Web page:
# Is there a simple algorithm that can determine if X is prime, and not confuse a mere mortal programmer?

I have been trying to work my way through Project Euler, and have noticed a handful of problems ask for you to determine a prime number as part of it.

1. I know I can just divide x by 2, 3, 4, 5, ..., square root of X and if I get to the square root, I can (safely) assume that the number is prime. Unfortunately this solution seems quite klunky.

2. I've looked into better algorithms on how to determine if a number is prime, but get confused fast.

Is there a simple algorithm that can determine if X is prime, and not confuse a mere mortal programmer?

Thanks much!

• The point of Project Euler is to get you to exercise your mathematical and programming abilities, and to continue to research and improve them both. "Mere mortality" isn't an excuse - Project Euler is designed to help you overcome that limitation! – yfeldblum Oct 11 '08 at 1:54
• Hell I even know some immortals that black out at some of those problems. It's the perfect time to lop off their heads and eat their soul. – Josh Dec 6 '09 at 0:51

The first algorithm is quite good and used a lot on Project Euler. If you know the maximum number that you want you can also research Eratosthenes's sieve.

If you maintain the list of primes you can also refine the first algo to divide only with primes until the square root of the number.

With these two algoritms (dividing and the sieve) you should be able to solve the problems.

Edit: fixed name as noted in comments

• Darn. You beat me to it. – Herms Oct 9 '08 at 18:07
• You've a typo in your answer, his name is usually written: "Eratosthenes" – Stephen Denne Jan 25 '09 at 23:01

To generate all prime numbers less than a limit Sieve of Eratosthenes (the page contains variants in 20 programming languages) is the oldest and the simplest solution.

In Python:

def iprimes_upto(limit):
is_prime = [True] * limit
for n in range(2, limit):
if is_prime[n]:
yield n
for i in range(n*n, limit, n): # start at ``n`` squared
is_prime[i] = False

Example:

>>> list(iprimes_upto(15))
[2, 3, 5, 7, 11, 13]

I see that Fermat's primality test has already been suggested, but I've been working through Structure and Interpretation of Computer Programs, and they also give the Miller-Rabin test (see Section 1.2.6, problem 1.28) as another alternative. I've been using it with success for the Euler problems.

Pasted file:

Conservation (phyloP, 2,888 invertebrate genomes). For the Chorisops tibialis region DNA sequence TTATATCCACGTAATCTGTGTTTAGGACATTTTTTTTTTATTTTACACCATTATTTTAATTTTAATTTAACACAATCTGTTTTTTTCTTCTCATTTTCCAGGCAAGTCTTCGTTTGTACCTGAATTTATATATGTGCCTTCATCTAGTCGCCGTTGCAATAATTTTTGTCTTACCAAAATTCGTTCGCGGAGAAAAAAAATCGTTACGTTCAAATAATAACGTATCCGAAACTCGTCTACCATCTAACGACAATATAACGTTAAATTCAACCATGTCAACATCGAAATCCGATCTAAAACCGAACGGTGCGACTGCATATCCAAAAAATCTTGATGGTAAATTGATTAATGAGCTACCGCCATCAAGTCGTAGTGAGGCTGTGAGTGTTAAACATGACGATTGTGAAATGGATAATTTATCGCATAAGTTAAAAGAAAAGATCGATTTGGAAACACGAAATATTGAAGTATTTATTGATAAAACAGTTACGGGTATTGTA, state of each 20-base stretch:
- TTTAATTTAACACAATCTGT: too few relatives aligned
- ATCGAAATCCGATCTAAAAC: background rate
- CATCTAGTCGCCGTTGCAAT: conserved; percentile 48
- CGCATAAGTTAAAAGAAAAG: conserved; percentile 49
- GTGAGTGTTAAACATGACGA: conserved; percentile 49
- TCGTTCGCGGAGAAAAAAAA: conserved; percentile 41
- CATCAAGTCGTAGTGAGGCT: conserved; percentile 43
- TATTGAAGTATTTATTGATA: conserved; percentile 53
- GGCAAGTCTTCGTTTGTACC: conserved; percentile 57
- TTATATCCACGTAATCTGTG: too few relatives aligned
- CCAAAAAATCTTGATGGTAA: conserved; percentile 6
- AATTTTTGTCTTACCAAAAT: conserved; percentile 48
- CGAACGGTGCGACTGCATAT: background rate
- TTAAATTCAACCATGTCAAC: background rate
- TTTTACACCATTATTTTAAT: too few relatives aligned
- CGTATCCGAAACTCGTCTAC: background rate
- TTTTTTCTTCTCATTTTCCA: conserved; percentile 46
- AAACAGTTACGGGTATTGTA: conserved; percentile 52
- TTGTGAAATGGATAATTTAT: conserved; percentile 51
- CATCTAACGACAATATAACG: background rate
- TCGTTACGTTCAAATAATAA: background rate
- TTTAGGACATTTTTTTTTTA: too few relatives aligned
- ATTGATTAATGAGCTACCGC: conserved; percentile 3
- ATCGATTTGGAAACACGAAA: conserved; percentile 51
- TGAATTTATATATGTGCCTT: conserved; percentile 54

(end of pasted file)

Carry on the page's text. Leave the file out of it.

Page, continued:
• I also used Miller-Rabin for some problems +1 – rslite Jan 30 '09 at 13:57
• But I doubt it's faster than the algorithm suggested in the question? Did you use the randomized version? – vahidg Sep 18 '09 at 9:52
• Fermat's test has problems with Carmichael numbers. – Jason S Oct 19 '10 at 15:39

Here's a simple optimization of your method that isn't quite the Sieve of Eratosthenes but is very easy to implement: first try dividing X by 2 and 3, then loop over j=1..sqrt(X)/6, trying to divide by 6*j-1 and 6*j+1. This automatically skips over all numbers divisible by 2 or 3, gaining you a pretty nice constant factor acceleration.

Keeping in mind the following facts (from MathsChallenge.net):

• All primes except 2 are odd.
• All primes greater than 3 can be written in the form 6k - 1 or 6k + 1.
• You don't need to check past the square root of n

Here's the C++ function I use for relatively small n:

bool isPrime(unsigned long n)
{
if (n == 1) return false; // 1 is not prime
if (n < 4) return true; // 2 and 3 are both prime
if ((n % 2) == 0) return false; // exclude even numbers
if (n < 9) return true; //we have already excluded 4, 6, and 8.
if ((n % 3) == 0) return false; // exclude remaining multiples of 3

unsigned long r = floor( sqrt(n) );
unsigned long f = 5;
while (f <= r)
{
if ((n % f) == 0)  return false;
if ((n % (f + 2)) == 0) return false;
f = f + 6;
}
return true; // (in all other cases)
}

You could probably think of more optimizations of your own.

I'd recommend Fermat's primality test. It is a probabilistic test, but it is correct surprisingly often. And it is incredibly fast when compared with the sieve.

• Almost a +1. The problem is that Fermat's test fails for Carmichael numbers. – Jason S Oct 19 '10 at 15:39
• The Miller-Rabin test is only very slightly more difficult, and on Wikipedia you find very fast variants that work deterministically for all 32 bit numbers, or for n < 3 * 10^18. Just check division by a few small primes first. – gnasher729 Jan 22 '15 at 16:48
• @gnasher729 I know this is around 4 years too late, but isn't Miller-Rabin probabilistic? Or do you just mean that in the relatively small sample space of 32-bit integers it has a really low chance of failling? I'm not too great with math haha – Adrian Zhang Mar 7 at 5:32